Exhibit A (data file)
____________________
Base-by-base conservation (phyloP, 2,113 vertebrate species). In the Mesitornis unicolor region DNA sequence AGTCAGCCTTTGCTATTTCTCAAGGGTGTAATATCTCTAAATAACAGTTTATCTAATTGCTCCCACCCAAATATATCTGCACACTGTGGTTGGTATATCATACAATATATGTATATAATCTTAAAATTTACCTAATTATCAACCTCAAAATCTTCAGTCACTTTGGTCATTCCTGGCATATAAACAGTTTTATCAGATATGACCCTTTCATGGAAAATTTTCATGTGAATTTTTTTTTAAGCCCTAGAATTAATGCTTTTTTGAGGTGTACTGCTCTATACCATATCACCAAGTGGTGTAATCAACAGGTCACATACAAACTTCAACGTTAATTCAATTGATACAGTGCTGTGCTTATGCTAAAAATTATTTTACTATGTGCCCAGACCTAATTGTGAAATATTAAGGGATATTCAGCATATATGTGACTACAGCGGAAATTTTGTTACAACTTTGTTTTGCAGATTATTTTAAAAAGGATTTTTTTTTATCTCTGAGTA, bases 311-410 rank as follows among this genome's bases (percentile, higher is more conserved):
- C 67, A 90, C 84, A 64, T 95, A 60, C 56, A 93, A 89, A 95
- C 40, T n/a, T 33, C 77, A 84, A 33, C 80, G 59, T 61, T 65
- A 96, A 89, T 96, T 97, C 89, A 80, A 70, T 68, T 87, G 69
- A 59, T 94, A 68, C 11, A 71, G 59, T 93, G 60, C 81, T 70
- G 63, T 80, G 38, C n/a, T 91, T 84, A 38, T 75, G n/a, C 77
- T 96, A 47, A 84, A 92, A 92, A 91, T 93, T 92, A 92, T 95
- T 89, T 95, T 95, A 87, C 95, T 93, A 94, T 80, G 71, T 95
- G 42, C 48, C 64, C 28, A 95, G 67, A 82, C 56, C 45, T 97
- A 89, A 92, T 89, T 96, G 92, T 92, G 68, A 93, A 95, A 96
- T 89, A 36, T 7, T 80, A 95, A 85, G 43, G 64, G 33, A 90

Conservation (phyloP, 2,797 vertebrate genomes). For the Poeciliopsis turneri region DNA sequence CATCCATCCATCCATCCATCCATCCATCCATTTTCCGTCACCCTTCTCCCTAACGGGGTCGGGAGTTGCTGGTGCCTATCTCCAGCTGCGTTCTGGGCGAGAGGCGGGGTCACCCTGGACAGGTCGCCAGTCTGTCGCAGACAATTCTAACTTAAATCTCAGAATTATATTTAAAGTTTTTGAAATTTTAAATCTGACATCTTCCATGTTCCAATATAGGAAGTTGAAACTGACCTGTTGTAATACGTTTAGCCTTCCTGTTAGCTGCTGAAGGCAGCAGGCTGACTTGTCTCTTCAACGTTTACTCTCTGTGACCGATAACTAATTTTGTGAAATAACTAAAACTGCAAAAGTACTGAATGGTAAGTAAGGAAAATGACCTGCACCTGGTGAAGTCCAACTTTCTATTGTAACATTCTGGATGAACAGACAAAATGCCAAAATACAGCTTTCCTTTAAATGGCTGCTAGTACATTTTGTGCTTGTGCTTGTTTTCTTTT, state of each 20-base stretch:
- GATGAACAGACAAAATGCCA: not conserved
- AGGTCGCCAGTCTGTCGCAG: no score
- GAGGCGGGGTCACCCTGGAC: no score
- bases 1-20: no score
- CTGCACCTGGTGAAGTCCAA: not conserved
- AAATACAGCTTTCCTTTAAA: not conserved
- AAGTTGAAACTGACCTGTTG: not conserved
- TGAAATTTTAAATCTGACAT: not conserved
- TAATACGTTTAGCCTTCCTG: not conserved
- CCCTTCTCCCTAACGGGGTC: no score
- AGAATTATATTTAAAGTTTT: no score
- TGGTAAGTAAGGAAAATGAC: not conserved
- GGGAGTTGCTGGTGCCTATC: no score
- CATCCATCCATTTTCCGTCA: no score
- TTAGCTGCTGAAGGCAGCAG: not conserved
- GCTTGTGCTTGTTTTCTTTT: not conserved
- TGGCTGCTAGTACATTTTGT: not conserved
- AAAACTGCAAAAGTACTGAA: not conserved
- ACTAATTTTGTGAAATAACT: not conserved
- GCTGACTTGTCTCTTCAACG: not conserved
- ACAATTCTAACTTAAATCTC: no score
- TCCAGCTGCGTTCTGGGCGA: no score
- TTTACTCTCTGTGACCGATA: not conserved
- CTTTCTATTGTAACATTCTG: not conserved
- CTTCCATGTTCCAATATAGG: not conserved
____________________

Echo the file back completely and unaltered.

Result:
Base-by-base conservation (phyloP, 2,113 vertebrate species). In the Mesitornis unicolor region DNA sequence AGTCAGCCTTTGCTATTTCTCAAGGGTGTAATATCTCTAAATAACAGTTTATCTAATTGCTCCCACCCAAATATATCTGCACACTGTGGTTGGTATATCATACAATATATGTATATAATCTTAAAATTTACCTAATTATCAACCTCAAAATCTTCAGTCACTTTGGTCATTCCTGGCATATAAACAGTTTTATCAGATATGACCCTTTCATGGAAAATTTTCATGTGAATTTTTTTTTAAGCCCTAGAATTAATGCTTTTTTGAGGTGTACTGCTCTATACCATATCACCAAGTGGTGTAATCAACAGGTCACATACAAACTTCAACGTTAATTCAATTGATACAGTGCTGTGCTTATGCTAAAAATTATTTTACTATGTGCCCAGACCTAATTGTGAAATATTAAGGGATATTCAGCATATATGTGACTACAGCGGAAATTTTGTTACAACTTTGTTTTGCAGATTATTTTAAAAAGGATTTTTTTTTATCTCTGAGTA, bases 311-410 rank as follows among this genome's bases (percentile, higher is more conserved):
- C 67, A 90, C 84, A 64, T 95, A 60, C 56, A 93, A 89, A 95
- C 40, T n/a, T 33, C 77, A 84, A 33, C 80, G 59, T 61, T 65
- A 96, A 89, T 96, T 97, C 89, A 80, A 70, T 68, T 87, G 69
- A 59, T 94, A 68, C 11, A 71, G 59, T 93, G 60, C 81, T 70
- G 63, T 80, G 38, C n/a, T 91, T 84, A 38, T 75, G n/a, C 77
- T 96, A 47, A 84, A 92, A 92, A 91, T 93, T 92, A 92, T 95
- T 89, T 95, T 95, A 87, C 95, T 93, A 94, T 80, G 71, T 95
- G 42, C 48, C 64, C 28, A 95, G 67, A 82, C 56, C 45, T 97
- A 89, A 92, T 89, T 96, G 92, T 92, G 68, A 93, A 95, A 96
- T 89, A 36, T 7, T 80, A 95, A 85, G 43, G 64, G 33, A 90

Conservation (phyloP, 2,797 vertebrate genomes). For the Poeciliopsis turneri region DNA sequence CATCCATCCATCCATCCATCCATCCATCCATTTTCCGTCACCCTTCTCCCTAACGGGGTCGGGAGTTGCTGGTGCCTATCTCCAGCTGCGTTCTGGGCGAGAGGCGGGGTCACCCTGGACAGGTCGCCAGTCTGTCGCAGACAATTCTAACTTAAATCTCAGAATTATATTTAAAGTTTTTGAAATTTTAAATCTGACATCTTCCATGTTCCAATATAGGAAGTTGAAACTGACCTGTTGTAATACGTTTAGCCTTCCTGTTAGCTGCTGAAGGCAGCAGGCTGACTTGTCTCTTCAACGTTTACTCTCTGTGACCGATAACTAATTTTGTGAAATAACTAAAACTGCAAAAGTACTGAATGGTAAGTAAGGAAAATGACCTGCACCTGGTGAAGTCCAACTTTCTATTGTAACATTCTGGATGAACAGACAAAATGCCAAAATACAGCTTTCCTTTAAATGGCTGCTAGTACATTTTGTGCTTGTGCTTGTTTTCTTTT, state of each 20-base stretch:
- GATGAACAGACAAAATGCCA: not conserved
- AGGTCGCCAGTCTGTCGCAG: no score
- GAGGCGGGGTCACCCTGGAC: no score
- bases 1-20: no score
- CTGCACCTGGTGAAGTCCAA: not conserved
- AAATACAGCTTTCCTTTAAA: not conserved
- AAGTTGAAACTGACCTGTTG: not conserved
- TGAAATTTTAAATCTGACAT: not conserved
- TAATACGTTTAGCCTTCCTG: not conserved
- CCCTTCTCCCTAACGGGGTC: no score
- AGAATTATATTTAAAGTTTT: no score
- TGGTAAGTAAGGAAAATGAC: not conserved
- GGGAGTTGCTGGTGCCTATC: no score
- CATCCATCCATTTTCCGTCA: no score
- TTAGCTGCTGAAGGCAGCAG: not conserved
- GCTTGTGCTTGTTTTCTTTT: not conserved
- TGGCTGCTAGTACATTTTGT: not conserved
- AAAACTGCAAAAGTACTGAA: not conserved
- ACTAATTTTGTGAAATAACT: not conserved
- GCTGACTTGTCTCTTCAACG: not conserved
- ACAATTCTAACTTAAATCTC: no score
- TCCAGCTGCGTTCTGGGCGA: no score
- TTTACTCTCTGTGACCGATA: not conserved
- CTTTCTATTGTAACATTCTG: not conserved
- CTTCCATGTTCCAATATAGG: not conserved